The race to the race

Dec Atlantic.jpg

I know I have been a little quiet on the keyboard lately- been waiting way too much for my taste. So, below are the short and long versions of my future and the Great Pacific Race 2018.

Short Version: I'm out of the race for the time being and I won't know if I'll get the chance to row til April 2, 2018 the earliest, May 15, the latest.

Long Version: Back in October I fell while riding my bike- rainy day, left turn, wet leaf...bike slid right out from under me. Thinking only about being healthy for the race, I went to the ER to make sure I did not have a concussion. Nope. No concussion said the tech, but "The neurosurgeon will be right out to speak with you." Twelve minutes of planning for the worst followed.

No need for that. We soon learned the techs spotted an arachnoid cyst on my brain- "An arachnoid cyst is a small, benign sac that develops between the brain or spinal cord and the arachnoid membrane...An arachnoid cyst is not a brain tumor. It is a benign cyst, usually filled with clear cerebrospinal fluid (CSF), and is most often present at birth...It often causes no symptoms at all, but if an arachnoid cyst is going to create symptoms it usually does so early in life."   http://weillcornellbrainandspine.org/condition/arachnoid-cysts-intracranial-cysts

To follow up, I went to a neurologist who confirmed what I already knew- I am in great health and do not demonstrate any evidence of neurological issues. So, my scans went to a neurosurgeon- they deal more with the "hardware", i.e. the actual brain, as opposed to the neurologist who deals more with the software, i.e how the brain functions. The neurosurgeon recommended another scan in 6 months...

As with all medical issues, I decided to get a second opinion...well, not to make this long story too long, I sent my MRI and CT scans to two other neurologists and neurosurgeons. In the end, this cyst, of which I I had no idea even existed in my head before it was incidentally found, which most likely has been with me from birth, and from which I am totally asymptomatic...well, it is requiring me to put my race on hold. In April, six months after my first MRI, I will get another one and the excellent neurosurgeon at Tufts Medical Center will tell me if it has grown or otherwise changed. IF it has not grown or changed and IF there happens to be a seat open on someone else's boat for the Great Pacific Race 2018...I will row. So, I am still training. I am still trying to get my head around rowing across the Pacific Ocean. I am still here.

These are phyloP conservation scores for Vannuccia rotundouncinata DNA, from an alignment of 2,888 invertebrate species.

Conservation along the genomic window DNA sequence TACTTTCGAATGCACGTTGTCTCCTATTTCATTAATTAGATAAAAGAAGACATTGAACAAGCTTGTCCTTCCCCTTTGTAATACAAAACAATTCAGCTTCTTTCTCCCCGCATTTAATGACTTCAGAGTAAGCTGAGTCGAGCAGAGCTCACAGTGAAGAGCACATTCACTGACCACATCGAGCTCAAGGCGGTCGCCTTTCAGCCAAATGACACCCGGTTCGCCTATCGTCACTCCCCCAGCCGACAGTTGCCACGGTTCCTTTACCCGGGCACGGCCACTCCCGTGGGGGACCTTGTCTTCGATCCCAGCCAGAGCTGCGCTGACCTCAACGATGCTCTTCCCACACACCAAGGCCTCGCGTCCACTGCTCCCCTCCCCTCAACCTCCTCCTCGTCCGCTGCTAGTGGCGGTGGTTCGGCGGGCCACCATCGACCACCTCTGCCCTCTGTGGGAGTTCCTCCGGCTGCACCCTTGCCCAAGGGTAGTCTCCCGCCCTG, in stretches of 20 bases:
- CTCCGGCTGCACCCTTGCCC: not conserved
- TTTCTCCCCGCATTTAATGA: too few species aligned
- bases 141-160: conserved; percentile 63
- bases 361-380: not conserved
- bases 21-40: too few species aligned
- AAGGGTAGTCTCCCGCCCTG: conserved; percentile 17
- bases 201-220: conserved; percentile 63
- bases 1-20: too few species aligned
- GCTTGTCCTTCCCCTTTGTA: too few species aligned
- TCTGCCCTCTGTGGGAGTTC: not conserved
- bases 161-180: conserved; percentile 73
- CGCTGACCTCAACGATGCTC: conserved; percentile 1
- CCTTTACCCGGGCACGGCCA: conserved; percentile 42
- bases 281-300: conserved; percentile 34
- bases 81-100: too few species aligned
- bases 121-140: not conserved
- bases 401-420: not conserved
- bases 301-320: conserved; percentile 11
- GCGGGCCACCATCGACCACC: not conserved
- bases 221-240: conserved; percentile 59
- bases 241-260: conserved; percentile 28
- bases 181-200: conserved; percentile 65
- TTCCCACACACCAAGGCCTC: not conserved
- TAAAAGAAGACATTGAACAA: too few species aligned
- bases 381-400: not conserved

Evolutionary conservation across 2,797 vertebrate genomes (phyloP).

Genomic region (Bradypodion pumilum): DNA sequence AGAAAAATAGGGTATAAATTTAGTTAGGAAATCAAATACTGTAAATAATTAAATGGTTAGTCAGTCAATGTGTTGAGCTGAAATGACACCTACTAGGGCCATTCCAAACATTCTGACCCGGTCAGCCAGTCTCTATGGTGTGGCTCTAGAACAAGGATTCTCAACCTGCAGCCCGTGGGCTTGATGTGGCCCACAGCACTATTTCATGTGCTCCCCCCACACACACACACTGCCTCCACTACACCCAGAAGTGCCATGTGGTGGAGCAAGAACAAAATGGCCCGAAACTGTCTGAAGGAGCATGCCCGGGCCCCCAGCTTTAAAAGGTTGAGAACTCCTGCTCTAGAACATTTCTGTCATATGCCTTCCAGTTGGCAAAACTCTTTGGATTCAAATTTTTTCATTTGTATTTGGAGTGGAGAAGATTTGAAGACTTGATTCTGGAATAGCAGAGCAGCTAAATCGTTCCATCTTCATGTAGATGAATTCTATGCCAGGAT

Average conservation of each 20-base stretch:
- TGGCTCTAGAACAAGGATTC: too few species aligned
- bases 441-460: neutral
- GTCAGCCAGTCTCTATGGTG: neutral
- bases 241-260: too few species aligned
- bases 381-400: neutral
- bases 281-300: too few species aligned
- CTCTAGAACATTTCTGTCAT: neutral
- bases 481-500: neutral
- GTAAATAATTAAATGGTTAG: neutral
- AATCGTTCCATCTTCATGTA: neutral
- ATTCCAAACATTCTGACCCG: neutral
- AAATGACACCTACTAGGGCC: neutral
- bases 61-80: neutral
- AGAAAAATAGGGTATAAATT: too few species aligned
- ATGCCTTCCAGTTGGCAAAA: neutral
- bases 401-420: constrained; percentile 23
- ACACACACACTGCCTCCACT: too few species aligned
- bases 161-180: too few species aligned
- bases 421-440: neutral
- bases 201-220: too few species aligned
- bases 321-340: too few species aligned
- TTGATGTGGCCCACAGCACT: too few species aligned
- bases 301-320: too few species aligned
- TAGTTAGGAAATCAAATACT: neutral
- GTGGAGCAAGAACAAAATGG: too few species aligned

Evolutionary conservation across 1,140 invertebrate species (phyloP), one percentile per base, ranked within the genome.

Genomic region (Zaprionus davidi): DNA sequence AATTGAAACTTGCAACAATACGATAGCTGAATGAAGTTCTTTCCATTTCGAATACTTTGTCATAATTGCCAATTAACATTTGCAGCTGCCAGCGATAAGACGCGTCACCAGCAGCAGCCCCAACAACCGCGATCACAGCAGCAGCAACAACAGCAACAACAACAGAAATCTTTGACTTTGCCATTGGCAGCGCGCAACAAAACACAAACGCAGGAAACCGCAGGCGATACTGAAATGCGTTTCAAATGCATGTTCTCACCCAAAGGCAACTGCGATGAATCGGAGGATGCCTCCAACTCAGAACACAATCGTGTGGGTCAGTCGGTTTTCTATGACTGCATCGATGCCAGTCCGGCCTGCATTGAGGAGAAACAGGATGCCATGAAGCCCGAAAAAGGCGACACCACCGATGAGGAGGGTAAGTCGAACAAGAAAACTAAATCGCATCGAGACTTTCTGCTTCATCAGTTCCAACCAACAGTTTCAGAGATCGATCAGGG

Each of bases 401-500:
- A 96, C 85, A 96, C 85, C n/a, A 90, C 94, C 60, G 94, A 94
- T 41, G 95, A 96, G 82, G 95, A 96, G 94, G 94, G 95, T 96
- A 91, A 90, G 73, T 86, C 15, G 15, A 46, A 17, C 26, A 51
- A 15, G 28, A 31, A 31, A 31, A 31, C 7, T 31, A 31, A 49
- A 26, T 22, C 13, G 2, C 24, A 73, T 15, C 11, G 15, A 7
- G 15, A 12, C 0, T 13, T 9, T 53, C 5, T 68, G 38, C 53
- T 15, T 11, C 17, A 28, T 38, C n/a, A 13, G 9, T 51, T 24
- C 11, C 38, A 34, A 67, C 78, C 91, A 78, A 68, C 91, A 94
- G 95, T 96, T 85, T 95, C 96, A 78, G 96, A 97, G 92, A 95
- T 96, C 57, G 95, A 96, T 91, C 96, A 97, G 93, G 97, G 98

It is hard. It seems this race has been challenging me from the get-go. For one, my shoulder was injured last summer. But, I learned a little patience and I nursed it back to health. It feels great and I am training well. And, now I have this...the Pacific knows patience is not my best virtue. And, I know the Pacific can't be controlled- I will have to let go and take what it gives me- waves in my face when I want calm and clear, thunderstorms and howling wind when I want quiet. I want to row in the race. I want to know I can row. But I can't know that yet. So, as I told Chris Martin, the Race Director, who put me on the list as "first reserve," I will continue to do what I do well- lift heavy things and daydream about the ocean.

I will also think mightily about the people who inspired me to contemplate this whole ocean row in the first place- Doctors Without Borders and all the people they help all over the world. Everywhere. Everyday. To all who have supported me with financial contributions, I thank you dearly. Please know the 2400 Mile Foundation is more than just this row and that your donations, whether or not I row, will support international refugees and those suffering from natural and human made disasters.